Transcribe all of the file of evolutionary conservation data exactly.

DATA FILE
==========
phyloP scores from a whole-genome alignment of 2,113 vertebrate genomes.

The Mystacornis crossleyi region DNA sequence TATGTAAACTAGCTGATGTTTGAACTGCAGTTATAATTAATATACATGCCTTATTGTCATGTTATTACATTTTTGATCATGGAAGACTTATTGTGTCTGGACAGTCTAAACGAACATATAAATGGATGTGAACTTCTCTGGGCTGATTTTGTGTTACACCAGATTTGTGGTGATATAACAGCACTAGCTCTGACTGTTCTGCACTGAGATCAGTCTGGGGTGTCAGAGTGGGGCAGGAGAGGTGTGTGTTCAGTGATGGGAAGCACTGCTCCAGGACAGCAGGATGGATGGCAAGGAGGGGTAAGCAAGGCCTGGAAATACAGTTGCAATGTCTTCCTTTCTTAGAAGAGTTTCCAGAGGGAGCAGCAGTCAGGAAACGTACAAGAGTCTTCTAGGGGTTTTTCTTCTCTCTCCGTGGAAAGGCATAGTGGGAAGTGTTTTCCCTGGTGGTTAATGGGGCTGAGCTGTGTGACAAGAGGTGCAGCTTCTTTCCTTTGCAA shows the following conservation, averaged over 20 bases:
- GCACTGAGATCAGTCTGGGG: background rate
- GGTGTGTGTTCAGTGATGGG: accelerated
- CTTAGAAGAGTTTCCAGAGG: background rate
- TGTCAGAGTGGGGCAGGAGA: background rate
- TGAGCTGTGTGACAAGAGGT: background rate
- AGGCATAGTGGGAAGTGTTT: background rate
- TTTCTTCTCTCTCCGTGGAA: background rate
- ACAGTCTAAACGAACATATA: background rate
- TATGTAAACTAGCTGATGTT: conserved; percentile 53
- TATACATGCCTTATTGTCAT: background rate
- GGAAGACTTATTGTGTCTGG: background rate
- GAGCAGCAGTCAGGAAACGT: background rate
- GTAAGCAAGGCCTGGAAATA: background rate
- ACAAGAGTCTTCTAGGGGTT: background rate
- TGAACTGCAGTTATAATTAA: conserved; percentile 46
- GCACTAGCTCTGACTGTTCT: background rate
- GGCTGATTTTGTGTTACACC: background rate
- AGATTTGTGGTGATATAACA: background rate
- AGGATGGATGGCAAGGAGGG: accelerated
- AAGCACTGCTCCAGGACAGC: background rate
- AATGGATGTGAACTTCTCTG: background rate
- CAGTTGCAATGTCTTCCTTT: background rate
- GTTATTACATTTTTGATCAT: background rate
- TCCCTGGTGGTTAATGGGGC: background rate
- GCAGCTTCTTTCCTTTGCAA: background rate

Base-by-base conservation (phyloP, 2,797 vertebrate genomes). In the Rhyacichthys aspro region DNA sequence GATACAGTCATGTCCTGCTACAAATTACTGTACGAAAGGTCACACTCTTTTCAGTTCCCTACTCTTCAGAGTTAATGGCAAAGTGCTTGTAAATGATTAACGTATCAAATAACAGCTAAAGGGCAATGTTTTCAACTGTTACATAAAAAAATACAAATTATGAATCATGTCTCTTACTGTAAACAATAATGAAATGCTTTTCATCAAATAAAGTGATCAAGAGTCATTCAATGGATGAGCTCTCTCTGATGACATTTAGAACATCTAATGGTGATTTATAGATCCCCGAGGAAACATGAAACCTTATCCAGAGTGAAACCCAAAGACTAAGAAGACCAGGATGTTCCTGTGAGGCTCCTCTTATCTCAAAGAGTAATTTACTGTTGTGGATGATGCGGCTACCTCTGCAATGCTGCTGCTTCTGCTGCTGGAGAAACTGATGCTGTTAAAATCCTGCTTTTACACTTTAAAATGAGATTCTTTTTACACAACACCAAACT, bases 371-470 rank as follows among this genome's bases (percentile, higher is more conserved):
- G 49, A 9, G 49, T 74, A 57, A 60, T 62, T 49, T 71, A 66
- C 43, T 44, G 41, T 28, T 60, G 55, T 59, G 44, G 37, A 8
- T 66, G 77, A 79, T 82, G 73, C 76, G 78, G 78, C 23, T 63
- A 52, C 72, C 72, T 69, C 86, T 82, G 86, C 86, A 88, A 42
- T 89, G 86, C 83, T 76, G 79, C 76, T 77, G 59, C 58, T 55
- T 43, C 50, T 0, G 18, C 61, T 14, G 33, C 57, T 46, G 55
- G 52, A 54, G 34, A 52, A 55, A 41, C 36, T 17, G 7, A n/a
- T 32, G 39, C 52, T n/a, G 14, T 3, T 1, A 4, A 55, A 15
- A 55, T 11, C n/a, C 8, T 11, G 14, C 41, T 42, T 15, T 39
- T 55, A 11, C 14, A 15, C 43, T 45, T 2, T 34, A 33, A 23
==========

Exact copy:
phyloP scores from a whole-genome alignment of 2,113 vertebrate genomes.

The Mystacornis crossleyi region DNA sequence TATGTAAACTAGCTGATGTTTGAACTGCAGTTATAATTAATATACATGCCTTATTGTCATGTTATTACATTTTTGATCATGGAAGACTTATTGTGTCTGGACAGTCTAAACGAACATATAAATGGATGTGAACTTCTCTGGGCTGATTTTGTGTTACACCAGATTTGTGGTGATATAACAGCACTAGCTCTGACTGTTCTGCACTGAGATCAGTCTGGGGTGTCAGAGTGGGGCAGGAGAGGTGTGTGTTCAGTGATGGGAAGCACTGCTCCAGGACAGCAGGATGGATGGCAAGGAGGGGTAAGCAAGGCCTGGAAATACAGTTGCAATGTCTTCCTTTCTTAGAAGAGTTTCCAGAGGGAGCAGCAGTCAGGAAACGTACAAGAGTCTTCTAGGGGTTTTTCTTCTCTCTCCGTGGAAAGGCATAGTGGGAAGTGTTTTCCCTGGTGGTTAATGGGGCTGAGCTGTGTGACAAGAGGTGCAGCTTCTTTCCTTTGCAA shows the following conservation, averaged over 20 bases:
- GCACTGAGATCAGTCTGGGG: background rate
- GGTGTGTGTTCAGTGATGGG: accelerated
- CTTAGAAGAGTTTCCAGAGG: background rate
- TGTCAGAGTGGGGCAGGAGA: background rate
- TGAGCTGTGTGACAAGAGGT: background rate
- AGGCATAGTGGGAAGTGTTT: background rate
- TTTCTTCTCTCTCCGTGGAA: background rate
- ACAGTCTAAACGAACATATA: background rate
- TATGTAAACTAGCTGATGTT: conserved; percentile 53
- TATACATGCCTTATTGTCAT: background rate
- GGAAGACTTATTGTGTCTGG: background rate
- GAGCAGCAGTCAGGAAACGT: background rate
- GTAAGCAAGGCCTGGAAATA: background rate
- ACAAGAGTCTTCTAGGGGTT: background rate
- TGAACTGCAGTTATAATTAA: conserved; percentile 46
- GCACTAGCTCTGACTGTTCT: background rate
- GGCTGATTTTGTGTTACACC: background rate
- AGATTTGTGGTGATATAACA: background rate
- AGGATGGATGGCAAGGAGGG: accelerated
- AAGCACTGCTCCAGGACAGC: background rate
- AATGGATGTGAACTTCTCTG: background rate
- CAGTTGCAATGTCTTCCTTT: background rate
- GTTATTACATTTTTGATCAT: background rate
- TCCCTGGTGGTTAATGGGGC: background rate
- GCAGCTTCTTTCCTTTGCAA: background rate

Base-by-base conservation (phyloP, 2,797 vertebrate genomes). In the Rhyacichthys aspro region DNA sequence GATACAGTCATGTCCTGCTACAAATTACTGTACGAAAGGTCACACTCTTTTCAGTTCCCTACTCTTCAGAGTTAATGGCAAAGTGCTTGTAAATGATTAACGTATCAAATAACAGCTAAAGGGCAATGTTTTCAACTGTTACATAAAAAAATACAAATTATGAATCATGTCTCTTACTGTAAACAATAATGAAATGCTTTTCATCAAATAAAGTGATCAAGAGTCATTCAATGGATGAGCTCTCTCTGATGACATTTAGAACATCTAATGGTGATTTATAGATCCCCGAGGAAACATGAAACCTTATCCAGAGTGAAACCCAAAGACTAAGAAGACCAGGATGTTCCTGTGAGGCTCCTCTTATCTCAAAGAGTAATTTACTGTTGTGGATGATGCGGCTACCTCTGCAATGCTGCTGCTTCTGCTGCTGGAGAAACTGATGCTGTTAAAATCCTGCTTTTACACTTTAAAATGAGATTCTTTTTACACAACACCAAACT, bases 371-470 rank as follows among this genome's bases (percentile, higher is more conserved):
- G 49, A 9, G 49, T 74, A 57, A 60, T 62, T 49, T 71, A 66
- C 43, T 44, G 41, T 28, T 60, G 55, T 59, G 44, G 37, A 8
- T 66, G 77, A 79, T 82, G 73, C 76, G 78, G 78, C 23, T 63
- A 52, C 72, C 72, T 69, C 86, T 82, G 86, C 86, A 88, A 42
- T 89, G 86, C 83, T 76, G 79, C 76, T 77, G 59, C 58, T 55
- T 43, C 50, T 0, G 18, C 61, T 14, G 33, C 57, T 46, G 55
- G 52, A 54, G 34, A 52, A 55, A 41, C 36, T 17, G 7, A n/a
- T 32, G 39, C 52, T n/a, G 14, T 3, T 1, A 4, A 55, A 15
- A 55, T 11, C n/a, C 8, T 11, G 14, C 41, T 42, T 15, T 39
- T 55, A 11, C 14, A 15, C 43, T 45, T 2, T 34, A 33, A 23